“This is an extremely divisive issue and both parties are going to use it to motivate voters come November,” said political analyst Bob Holsworth.

If the Virginia voter id bill does become law, the justice department will have to approve it. It could mean another legal showdown. Holsworth is confident the governor will sign it and defend it.

“He’s likely going to point out the differences in the Virginia law and make the argument that this is why the justice department ought to approve it,” said Holsworth.

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Anybody who is opposed to showing ID cards when voting is simply just drinking the partisan kool-aid. Not enforcing photo ID opens up every election to fraud. Unacceptable.

This is an interesting vid on the subject:

Crazy that this guy could vote even when using a dead guy's name and no ID.

Wow. Great example of the problem that we face. Thank God nobody can fake an ID or utility bill for a dead person in order to vote.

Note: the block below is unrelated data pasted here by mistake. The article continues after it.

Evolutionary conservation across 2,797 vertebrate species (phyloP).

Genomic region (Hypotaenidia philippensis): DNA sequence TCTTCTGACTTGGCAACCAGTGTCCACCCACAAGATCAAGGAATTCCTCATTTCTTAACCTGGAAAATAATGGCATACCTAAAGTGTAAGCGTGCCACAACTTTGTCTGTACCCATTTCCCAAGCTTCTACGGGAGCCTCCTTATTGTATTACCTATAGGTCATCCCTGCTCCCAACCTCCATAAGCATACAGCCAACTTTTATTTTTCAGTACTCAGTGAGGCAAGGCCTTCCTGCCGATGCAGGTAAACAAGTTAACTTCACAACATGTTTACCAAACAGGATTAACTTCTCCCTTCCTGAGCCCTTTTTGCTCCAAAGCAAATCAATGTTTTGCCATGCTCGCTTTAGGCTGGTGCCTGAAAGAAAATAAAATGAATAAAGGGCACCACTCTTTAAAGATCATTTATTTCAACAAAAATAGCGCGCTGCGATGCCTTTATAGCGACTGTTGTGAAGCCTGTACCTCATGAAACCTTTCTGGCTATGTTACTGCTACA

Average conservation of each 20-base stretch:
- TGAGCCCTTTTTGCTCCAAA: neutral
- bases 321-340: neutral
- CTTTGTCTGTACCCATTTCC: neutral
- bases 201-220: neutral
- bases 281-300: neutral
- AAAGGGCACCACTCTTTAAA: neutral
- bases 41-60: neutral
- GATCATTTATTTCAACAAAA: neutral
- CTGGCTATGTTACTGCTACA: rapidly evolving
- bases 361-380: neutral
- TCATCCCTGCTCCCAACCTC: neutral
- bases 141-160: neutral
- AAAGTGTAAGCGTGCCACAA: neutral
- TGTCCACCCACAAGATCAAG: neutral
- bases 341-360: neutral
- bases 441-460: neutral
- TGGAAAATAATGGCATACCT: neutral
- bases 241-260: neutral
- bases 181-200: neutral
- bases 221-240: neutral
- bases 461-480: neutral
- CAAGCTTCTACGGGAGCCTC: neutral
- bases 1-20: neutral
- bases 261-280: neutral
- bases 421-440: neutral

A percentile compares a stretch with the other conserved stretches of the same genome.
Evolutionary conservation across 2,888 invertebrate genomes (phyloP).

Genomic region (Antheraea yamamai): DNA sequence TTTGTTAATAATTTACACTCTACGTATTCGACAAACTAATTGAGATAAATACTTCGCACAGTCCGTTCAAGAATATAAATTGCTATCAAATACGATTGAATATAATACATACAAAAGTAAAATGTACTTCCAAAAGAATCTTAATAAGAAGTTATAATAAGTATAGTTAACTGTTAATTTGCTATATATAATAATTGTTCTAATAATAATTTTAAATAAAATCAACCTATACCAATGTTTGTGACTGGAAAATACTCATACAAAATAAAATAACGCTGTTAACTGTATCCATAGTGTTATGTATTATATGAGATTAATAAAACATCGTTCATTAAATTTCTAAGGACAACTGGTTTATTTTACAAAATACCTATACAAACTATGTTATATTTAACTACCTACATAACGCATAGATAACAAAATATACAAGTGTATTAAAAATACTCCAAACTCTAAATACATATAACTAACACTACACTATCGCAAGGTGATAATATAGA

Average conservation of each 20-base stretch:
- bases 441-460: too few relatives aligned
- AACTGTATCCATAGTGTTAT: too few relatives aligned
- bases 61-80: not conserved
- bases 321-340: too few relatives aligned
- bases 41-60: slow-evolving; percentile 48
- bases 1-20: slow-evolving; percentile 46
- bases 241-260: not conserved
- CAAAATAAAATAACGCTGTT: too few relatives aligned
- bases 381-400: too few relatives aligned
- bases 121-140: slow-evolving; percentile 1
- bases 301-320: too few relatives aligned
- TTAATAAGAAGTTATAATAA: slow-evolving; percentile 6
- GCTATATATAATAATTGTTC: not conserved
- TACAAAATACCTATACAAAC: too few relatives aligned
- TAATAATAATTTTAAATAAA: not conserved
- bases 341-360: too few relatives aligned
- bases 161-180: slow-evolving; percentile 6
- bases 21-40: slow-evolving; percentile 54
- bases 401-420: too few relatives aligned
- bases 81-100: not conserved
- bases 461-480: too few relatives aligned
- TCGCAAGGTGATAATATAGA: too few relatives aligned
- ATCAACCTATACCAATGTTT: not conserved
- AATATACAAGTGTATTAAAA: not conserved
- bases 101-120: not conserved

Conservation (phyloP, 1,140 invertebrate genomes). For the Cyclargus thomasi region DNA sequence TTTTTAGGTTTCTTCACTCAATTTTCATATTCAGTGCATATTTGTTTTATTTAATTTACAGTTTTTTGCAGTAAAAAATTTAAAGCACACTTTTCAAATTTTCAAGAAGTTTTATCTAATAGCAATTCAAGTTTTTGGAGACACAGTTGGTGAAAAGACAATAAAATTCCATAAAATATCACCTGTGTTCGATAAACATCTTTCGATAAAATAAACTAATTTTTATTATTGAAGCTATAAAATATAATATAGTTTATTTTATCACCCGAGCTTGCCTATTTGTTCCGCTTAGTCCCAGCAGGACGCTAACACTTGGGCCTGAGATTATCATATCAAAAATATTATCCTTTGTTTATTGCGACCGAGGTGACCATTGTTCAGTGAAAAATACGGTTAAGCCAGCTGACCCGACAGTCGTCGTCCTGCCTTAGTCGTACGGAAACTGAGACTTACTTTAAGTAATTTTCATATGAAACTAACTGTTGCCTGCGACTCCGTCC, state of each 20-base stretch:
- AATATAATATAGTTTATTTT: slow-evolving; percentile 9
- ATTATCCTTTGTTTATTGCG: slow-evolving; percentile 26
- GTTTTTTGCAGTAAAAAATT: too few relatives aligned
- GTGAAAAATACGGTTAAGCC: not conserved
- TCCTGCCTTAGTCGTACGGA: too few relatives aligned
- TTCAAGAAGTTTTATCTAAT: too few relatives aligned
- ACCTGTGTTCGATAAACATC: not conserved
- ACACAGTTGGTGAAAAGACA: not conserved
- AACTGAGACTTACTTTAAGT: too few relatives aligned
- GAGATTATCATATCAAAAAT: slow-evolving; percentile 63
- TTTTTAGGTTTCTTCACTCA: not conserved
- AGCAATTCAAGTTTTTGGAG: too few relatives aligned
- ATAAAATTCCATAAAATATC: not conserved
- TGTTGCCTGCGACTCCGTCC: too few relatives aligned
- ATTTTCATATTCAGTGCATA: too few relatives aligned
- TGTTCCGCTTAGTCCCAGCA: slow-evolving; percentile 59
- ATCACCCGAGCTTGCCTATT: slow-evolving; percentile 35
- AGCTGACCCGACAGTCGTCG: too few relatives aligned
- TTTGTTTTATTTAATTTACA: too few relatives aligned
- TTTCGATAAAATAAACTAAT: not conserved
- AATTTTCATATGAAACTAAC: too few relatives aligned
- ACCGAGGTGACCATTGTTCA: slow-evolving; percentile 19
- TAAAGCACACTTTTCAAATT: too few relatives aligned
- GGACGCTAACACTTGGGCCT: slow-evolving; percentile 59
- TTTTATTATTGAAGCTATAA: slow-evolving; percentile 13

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Are you actually reading the responses in this thread? I said the contention seems to be about the affirmation statement in the post to which you responded. ID is required but there is a process for people to vote without it. That's not the same as Nevada which requires no ID at all.

I actually think that the new Virginia law is the most reasonable of the recent proposals across the states. I have no problem requiring IDs so long as it does not put an excessive burden on poor people. If you are going to require a state ID then there should be places close to all residents where they can get them for free.

Did you read the senteence you just typed there. Read it again and see if if makes sense.

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Read this article and tell me if you are OK with the Virginia law:

http://wtvr.com/2012...ourt-challenge/